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Hank Greenberg: Absolutely not. We had all the right things in place. We met with the financial services division once a day every day to make sure they stuck to what they were supposed to do. Even Hank Paulson, the Secretary of Treasury, sat on the stand during my trial and said that if I’d been at the company, it would not have imploded the way it did.

R&I: And that fateful decision the AIG board made really affected the course of the country.

Hank Greenberg: So many people lost all of their net worth. The new management was taking on billions of dollars’ worth of risk with no collateral. They had decimated the internal risk management controls. And the government takeover of the company when the financial crisis blew up was grossly unfair.

From the time it went public, AIG’s value had increased from $300 million to $180 billion. Thanks to Eliot Spitzer, it’s now worth a fraction of that. His was a gross misuse of the Martin Act. It gives the Attorney General the power to investigate without probable cause and bring fraud charges without having to prove intent. Only in New York does the law grant the AG that much power.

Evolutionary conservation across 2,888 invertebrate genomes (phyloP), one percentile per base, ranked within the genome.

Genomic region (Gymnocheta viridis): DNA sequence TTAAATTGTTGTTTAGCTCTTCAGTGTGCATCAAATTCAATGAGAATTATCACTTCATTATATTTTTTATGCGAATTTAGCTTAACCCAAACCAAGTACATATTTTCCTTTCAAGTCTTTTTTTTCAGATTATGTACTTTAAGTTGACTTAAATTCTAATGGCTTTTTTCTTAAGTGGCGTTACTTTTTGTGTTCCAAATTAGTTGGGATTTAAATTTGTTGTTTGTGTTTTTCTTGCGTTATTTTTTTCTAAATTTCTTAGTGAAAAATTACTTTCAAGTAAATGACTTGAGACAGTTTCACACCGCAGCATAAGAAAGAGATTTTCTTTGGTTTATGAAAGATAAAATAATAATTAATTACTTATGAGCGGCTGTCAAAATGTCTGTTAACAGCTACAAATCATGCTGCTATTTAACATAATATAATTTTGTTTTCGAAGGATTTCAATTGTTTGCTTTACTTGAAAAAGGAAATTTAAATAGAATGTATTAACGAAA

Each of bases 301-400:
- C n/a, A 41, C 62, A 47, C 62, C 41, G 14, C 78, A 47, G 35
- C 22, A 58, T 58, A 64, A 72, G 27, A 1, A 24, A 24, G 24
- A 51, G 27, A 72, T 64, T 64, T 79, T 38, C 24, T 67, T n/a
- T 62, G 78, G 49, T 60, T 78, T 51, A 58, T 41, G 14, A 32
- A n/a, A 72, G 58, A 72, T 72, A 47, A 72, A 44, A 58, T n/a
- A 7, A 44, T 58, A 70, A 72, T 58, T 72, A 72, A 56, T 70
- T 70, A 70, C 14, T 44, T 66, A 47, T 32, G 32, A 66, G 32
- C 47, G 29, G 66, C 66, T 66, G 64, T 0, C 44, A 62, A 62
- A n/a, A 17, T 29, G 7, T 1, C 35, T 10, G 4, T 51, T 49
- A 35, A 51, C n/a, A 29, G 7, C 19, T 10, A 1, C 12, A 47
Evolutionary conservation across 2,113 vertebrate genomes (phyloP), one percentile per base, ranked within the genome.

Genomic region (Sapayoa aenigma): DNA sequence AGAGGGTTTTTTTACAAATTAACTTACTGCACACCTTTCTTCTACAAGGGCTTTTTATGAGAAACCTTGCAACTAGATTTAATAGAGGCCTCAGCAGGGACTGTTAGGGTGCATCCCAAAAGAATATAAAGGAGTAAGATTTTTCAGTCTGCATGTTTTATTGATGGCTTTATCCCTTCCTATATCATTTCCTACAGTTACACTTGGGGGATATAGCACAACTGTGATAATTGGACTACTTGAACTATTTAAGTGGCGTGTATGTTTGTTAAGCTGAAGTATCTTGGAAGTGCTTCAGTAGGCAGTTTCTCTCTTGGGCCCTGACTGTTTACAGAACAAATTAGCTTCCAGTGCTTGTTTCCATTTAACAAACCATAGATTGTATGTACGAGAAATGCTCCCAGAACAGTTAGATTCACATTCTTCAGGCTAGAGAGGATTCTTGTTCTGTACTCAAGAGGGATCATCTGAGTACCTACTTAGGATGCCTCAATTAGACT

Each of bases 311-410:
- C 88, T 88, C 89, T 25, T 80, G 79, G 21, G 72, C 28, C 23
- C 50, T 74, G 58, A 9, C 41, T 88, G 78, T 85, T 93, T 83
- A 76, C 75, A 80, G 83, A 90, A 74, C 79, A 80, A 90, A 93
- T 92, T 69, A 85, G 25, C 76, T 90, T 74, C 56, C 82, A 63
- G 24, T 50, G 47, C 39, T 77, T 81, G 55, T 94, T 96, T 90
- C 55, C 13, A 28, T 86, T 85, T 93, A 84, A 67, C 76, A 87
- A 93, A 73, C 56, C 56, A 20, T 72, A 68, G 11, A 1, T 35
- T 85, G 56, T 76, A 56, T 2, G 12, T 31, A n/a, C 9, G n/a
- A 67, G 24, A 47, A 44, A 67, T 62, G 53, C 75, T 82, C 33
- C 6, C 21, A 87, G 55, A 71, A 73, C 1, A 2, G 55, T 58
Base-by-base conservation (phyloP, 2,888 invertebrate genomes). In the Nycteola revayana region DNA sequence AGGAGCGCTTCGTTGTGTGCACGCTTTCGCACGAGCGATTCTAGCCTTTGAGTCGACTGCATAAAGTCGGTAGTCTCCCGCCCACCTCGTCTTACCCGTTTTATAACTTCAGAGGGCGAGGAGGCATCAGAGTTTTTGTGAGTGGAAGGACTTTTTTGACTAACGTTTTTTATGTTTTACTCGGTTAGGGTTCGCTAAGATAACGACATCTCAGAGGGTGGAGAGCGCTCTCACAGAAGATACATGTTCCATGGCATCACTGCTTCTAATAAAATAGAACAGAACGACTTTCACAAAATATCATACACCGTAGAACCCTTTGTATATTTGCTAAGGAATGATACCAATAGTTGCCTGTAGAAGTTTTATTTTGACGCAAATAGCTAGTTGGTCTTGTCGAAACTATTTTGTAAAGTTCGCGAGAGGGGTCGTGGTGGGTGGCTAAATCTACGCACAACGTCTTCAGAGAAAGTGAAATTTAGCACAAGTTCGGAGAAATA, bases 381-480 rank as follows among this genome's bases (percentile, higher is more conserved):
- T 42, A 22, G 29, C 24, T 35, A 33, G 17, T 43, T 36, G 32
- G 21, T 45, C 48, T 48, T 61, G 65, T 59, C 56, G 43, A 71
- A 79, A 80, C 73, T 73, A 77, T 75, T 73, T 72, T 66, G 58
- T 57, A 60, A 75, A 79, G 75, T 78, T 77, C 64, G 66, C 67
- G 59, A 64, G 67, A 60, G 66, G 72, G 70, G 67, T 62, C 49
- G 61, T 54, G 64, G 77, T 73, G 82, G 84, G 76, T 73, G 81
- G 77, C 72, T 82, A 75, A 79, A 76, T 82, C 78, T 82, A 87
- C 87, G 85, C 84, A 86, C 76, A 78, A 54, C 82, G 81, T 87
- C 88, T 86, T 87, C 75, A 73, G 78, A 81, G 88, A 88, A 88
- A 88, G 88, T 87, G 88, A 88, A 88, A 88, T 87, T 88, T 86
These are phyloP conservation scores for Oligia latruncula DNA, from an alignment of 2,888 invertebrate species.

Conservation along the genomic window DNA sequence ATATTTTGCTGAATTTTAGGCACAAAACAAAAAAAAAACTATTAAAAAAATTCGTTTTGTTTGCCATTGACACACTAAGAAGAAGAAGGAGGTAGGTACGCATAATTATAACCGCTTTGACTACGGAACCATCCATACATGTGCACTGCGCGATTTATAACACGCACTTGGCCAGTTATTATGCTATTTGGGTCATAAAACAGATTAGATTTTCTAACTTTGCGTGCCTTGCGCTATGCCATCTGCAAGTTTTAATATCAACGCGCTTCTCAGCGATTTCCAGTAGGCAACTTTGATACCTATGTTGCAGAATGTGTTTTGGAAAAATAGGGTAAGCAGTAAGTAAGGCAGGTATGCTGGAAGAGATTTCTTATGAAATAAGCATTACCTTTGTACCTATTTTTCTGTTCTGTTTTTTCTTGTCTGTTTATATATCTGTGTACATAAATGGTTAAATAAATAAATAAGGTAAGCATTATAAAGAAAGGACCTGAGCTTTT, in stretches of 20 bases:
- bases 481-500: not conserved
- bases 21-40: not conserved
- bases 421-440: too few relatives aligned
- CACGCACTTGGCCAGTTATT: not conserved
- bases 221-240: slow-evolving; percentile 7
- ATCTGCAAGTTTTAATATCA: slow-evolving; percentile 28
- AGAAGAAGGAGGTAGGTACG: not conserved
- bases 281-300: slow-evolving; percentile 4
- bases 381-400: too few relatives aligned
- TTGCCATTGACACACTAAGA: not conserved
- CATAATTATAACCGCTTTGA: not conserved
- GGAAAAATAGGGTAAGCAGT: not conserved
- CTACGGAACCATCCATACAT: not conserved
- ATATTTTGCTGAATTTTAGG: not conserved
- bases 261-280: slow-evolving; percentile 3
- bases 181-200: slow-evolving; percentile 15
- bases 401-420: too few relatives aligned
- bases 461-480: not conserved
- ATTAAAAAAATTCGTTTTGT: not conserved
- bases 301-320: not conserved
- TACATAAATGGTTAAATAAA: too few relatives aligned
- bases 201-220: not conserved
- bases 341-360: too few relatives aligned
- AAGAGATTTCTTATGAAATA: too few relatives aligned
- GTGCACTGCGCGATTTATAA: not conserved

R&I: It’s especially frustrating when you consider the quality of his own character, and the scandal he was involved in.

In early 2008, Spitzer was caught on a federal wiretap arranging a meeting with a prostitute at a Washington Hotel and resigned shortly thereafter.

Hank Greenberg: Yes. And it’s been successive. Look at Eric Schneiderman. He resigned earlier this year when it came out that he had abused several women. And this was after he came out so strongly against other men accused of the same thing. To me it demonstrates hypocrisy and abuse of power.

Schneiderman followed in Spitzer’s footsteps in leveraging the Martin Act against numerous corporations to generate multi-billion dollar settlements.

R&I: Starr, however, continues to thrive. You said you’re at 3,500 people and still growing. As you continue to expand, how do you deal with the challenge of attracting talent?

Hank Greenberg: We did something last week.

On September 16th, St. John’s University announced the largest gift in its 148-year history. The Starr Foundation donated $15 million to the school, establishing the Maurice R. Greenberg Leadership Initiative at St. John’s School of Risk Management, Insurance and Actuarial Science.